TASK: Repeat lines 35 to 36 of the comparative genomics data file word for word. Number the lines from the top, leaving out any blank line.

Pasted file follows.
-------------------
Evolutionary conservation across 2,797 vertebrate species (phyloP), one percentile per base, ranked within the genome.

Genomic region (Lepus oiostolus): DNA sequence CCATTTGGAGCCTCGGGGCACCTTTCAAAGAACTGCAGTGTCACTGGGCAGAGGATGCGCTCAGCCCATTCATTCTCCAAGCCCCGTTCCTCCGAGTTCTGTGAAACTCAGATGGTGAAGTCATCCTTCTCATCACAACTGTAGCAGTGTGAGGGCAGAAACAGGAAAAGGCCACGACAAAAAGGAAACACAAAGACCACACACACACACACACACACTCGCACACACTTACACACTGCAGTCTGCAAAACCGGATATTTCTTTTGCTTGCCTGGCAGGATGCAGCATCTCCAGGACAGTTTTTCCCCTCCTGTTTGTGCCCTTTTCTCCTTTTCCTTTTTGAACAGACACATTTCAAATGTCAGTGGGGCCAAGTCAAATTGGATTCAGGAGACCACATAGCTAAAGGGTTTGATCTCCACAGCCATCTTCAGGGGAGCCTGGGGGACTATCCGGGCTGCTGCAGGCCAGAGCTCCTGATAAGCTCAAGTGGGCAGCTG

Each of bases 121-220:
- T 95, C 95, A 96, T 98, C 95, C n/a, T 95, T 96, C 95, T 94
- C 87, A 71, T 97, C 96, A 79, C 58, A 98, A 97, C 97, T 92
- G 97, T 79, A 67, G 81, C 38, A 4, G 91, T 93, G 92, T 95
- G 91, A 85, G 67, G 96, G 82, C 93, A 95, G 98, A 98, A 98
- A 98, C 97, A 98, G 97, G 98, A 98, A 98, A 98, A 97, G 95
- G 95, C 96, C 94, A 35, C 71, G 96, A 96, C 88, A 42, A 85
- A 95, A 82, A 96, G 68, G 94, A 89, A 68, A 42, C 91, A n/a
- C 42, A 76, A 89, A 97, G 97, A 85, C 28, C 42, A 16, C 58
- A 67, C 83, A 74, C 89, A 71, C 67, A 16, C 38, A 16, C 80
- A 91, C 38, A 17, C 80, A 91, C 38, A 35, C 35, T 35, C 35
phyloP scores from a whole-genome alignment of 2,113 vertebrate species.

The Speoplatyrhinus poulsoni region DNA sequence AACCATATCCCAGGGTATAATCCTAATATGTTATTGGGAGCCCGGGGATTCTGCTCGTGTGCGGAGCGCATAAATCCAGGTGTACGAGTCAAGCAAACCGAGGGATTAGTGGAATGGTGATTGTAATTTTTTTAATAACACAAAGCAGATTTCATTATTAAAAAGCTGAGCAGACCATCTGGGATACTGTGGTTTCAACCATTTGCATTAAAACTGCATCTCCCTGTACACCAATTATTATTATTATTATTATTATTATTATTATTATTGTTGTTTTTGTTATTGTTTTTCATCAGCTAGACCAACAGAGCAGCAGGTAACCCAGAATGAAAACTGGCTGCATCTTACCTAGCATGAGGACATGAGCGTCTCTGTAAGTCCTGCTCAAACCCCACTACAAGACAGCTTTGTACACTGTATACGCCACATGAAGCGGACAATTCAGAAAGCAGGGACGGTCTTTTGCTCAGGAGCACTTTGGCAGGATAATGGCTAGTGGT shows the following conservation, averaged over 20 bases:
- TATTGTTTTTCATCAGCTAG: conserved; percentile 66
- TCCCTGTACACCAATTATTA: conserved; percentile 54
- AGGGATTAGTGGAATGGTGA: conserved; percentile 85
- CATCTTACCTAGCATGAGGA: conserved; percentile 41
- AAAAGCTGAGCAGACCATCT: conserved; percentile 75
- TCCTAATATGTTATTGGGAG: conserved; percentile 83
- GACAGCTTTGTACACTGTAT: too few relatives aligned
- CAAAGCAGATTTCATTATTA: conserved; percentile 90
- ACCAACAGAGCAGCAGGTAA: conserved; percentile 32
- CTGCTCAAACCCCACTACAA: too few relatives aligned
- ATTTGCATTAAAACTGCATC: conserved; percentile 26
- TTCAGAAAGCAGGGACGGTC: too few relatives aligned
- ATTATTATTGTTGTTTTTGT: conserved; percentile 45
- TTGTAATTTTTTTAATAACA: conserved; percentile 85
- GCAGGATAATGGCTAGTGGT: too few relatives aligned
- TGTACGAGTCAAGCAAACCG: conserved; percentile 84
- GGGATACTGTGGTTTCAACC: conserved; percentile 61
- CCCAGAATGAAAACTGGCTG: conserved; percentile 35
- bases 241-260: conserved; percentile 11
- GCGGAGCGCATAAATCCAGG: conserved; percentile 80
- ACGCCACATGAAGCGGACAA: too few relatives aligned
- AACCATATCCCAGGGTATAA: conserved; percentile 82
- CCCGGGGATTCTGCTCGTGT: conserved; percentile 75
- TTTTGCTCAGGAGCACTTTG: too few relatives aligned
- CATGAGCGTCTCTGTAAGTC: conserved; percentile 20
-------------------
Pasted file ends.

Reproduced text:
- GCGGAGCGCATAAATCCAGG: conserved; percentile 80
- ACGCCACATGAAGCGGACAA: too few relatives aligned